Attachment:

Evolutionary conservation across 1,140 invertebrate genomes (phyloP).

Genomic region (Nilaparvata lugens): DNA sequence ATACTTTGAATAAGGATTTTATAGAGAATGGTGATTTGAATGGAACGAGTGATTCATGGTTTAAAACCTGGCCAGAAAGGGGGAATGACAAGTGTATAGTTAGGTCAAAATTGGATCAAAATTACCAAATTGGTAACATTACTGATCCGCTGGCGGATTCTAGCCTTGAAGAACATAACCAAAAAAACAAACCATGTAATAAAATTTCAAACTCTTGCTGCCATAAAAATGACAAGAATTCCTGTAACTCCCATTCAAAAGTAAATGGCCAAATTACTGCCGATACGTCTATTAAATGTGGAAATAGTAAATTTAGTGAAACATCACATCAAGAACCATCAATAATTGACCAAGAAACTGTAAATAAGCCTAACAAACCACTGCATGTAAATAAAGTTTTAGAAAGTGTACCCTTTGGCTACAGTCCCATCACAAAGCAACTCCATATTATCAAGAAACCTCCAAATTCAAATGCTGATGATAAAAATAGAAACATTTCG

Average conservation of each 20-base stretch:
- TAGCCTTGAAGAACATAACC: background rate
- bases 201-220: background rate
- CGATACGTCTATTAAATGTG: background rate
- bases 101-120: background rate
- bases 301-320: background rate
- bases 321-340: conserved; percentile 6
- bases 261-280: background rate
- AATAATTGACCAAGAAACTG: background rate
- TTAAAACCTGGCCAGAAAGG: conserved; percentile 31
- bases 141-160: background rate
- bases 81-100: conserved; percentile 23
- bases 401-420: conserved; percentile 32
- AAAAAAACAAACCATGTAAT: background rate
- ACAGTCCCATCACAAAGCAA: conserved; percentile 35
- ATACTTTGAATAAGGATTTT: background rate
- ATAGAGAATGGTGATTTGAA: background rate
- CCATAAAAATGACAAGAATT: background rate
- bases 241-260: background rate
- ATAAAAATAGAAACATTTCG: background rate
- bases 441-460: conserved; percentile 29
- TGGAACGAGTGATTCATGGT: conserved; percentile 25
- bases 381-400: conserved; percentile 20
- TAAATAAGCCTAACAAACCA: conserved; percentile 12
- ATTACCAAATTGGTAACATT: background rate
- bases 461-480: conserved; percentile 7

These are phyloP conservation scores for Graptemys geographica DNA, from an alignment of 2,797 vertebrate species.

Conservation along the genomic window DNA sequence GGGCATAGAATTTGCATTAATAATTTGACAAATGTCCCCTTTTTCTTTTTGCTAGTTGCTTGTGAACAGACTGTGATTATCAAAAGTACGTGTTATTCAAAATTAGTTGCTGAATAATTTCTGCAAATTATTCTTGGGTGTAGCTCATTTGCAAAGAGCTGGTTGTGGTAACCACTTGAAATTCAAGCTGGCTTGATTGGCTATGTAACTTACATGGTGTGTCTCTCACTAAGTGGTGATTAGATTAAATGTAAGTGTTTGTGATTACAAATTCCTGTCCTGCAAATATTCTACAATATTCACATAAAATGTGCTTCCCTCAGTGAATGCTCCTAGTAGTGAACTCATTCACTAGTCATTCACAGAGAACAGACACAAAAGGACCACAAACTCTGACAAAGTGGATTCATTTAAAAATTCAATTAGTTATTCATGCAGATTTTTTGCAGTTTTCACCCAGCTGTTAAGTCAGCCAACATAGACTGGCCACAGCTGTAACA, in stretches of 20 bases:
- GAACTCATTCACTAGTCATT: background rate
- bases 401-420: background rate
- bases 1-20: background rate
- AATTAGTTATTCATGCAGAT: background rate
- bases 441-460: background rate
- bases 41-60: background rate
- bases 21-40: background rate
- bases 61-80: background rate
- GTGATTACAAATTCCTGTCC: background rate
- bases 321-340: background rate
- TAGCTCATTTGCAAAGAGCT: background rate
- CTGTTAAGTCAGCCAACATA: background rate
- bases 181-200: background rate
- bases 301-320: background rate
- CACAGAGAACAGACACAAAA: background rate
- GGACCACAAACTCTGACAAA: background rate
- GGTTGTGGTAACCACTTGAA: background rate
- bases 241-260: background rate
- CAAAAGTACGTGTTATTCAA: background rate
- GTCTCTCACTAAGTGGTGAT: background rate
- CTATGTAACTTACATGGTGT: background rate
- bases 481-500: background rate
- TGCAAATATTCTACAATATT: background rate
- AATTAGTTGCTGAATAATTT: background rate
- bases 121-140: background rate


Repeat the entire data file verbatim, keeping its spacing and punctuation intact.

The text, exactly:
Evolutionary conservation across 1,140 invertebrate genomes (phyloP).

Genomic region (Nilaparvata lugens): DNA sequence ATACTTTGAATAAGGATTTTATAGAGAATGGTGATTTGAATGGAACGAGTGATTCATGGTTTAAAACCTGGCCAGAAAGGGGGAATGACAAGTGTATAGTTAGGTCAAAATTGGATCAAAATTACCAAATTGGTAACATTACTGATCCGCTGGCGGATTCTAGCCTTGAAGAACATAACCAAAAAAACAAACCATGTAATAAAATTTCAAACTCTTGCTGCCATAAAAATGACAAGAATTCCTGTAACTCCCATTCAAAAGTAAATGGCCAAATTACTGCCGATACGTCTATTAAATGTGGAAATAGTAAATTTAGTGAAACATCACATCAAGAACCATCAATAATTGACCAAGAAACTGTAAATAAGCCTAACAAACCACTGCATGTAAATAAAGTTTTAGAAAGTGTACCCTTTGGCTACAGTCCCATCACAAAGCAACTCCATATTATCAAGAAACCTCCAAATTCAAATGCTGATGATAAAAATAGAAACATTTCG

Average conservation of each 20-base stretch:
- TAGCCTTGAAGAACATAACC: background rate
- bases 201-220: background rate
- CGATACGTCTATTAAATGTG: background rate
- bases 101-120: background rate
- bases 301-320: background rate
- bases 321-340: conserved; percentile 6
- bases 261-280: background rate
- AATAATTGACCAAGAAACTG: background rate
- TTAAAACCTGGCCAGAAAGG: conserved; percentile 31
- bases 141-160: background rate
- bases 81-100: conserved; percentile 23
- bases 401-420: conserved; percentile 32
- AAAAAAACAAACCATGTAAT: background rate
- ACAGTCCCATCACAAAGCAA: conserved; percentile 35
- ATACTTTGAATAAGGATTTT: background rate
- ATAGAGAATGGTGATTTGAA: background rate
- CCATAAAAATGACAAGAATT: background rate
- bases 241-260: background rate
- ATAAAAATAGAAACATTTCG: background rate
- bases 441-460: conserved; percentile 29
- TGGAACGAGTGATTCATGGT: conserved; percentile 25
- bases 381-400: conserved; percentile 20
- TAAATAAGCCTAACAAACCA: conserved; percentile 12
- ATTACCAAATTGGTAACATT: background rate
- bases 461-480: conserved; percentile 7

These are phyloP conservation scores for Graptemys geographica DNA, from an alignment of 2,797 vertebrate species.

Conservation along the genomic window DNA sequence GGGCATAGAATTTGCATTAATAATTTGACAAATGTCCCCTTTTTCTTTTTGCTAGTTGCTTGTGAACAGACTGTGATTATCAAAAGTACGTGTTATTCAAAATTAGTTGCTGAATAATTTCTGCAAATTATTCTTGGGTGTAGCTCATTTGCAAAGAGCTGGTTGTGGTAACCACTTGAAATTCAAGCTGGCTTGATTGGCTATGTAACTTACATGGTGTGTCTCTCACTAAGTGGTGATTAGATTAAATGTAAGTGTTTGTGATTACAAATTCCTGTCCTGCAAATATTCTACAATATTCACATAAAATGTGCTTCCCTCAGTGAATGCTCCTAGTAGTGAACTCATTCACTAGTCATTCACAGAGAACAGACACAAAAGGACCACAAACTCTGACAAAGTGGATTCATTTAAAAATTCAATTAGTTATTCATGCAGATTTTTTGCAGTTTTCACCCAGCTGTTAAGTCAGCCAACATAGACTGGCCACAGCTGTAACA, in stretches of 20 bases:
- GAACTCATTCACTAGTCATT: background rate
- bases 401-420: background rate
- bases 1-20: background rate
- AATTAGTTATTCATGCAGAT: background rate
- bases 441-460: background rate
- bases 41-60: background rate
- bases 21-40: background rate
- bases 61-80: background rate
- GTGATTACAAATTCCTGTCC: background rate
- bases 321-340: background rate
- TAGCTCATTTGCAAAGAGCT: background rate
- CTGTTAAGTCAGCCAACATA: background rate
- bases 181-200: background rate
- bases 301-320: background rate
- CACAGAGAACAGACACAAAA: background rate
- GGACCACAAACTCTGACAAA: background rate
- GGTTGTGGTAACCACTTGAA: background rate
- bases 241-260: background rate
- CAAAAGTACGTGTTATTCAA: background rate
- GTCTCTCACTAAGTGGTGAT: background rate
- CTATGTAACTTACATGGTGT: background rate
- bases 481-500: background rate
- TGCAAATATTCTACAATATT: background rate
- AATTAGTTGCTGAATAATTT: background rate
- bases 121-140: background rate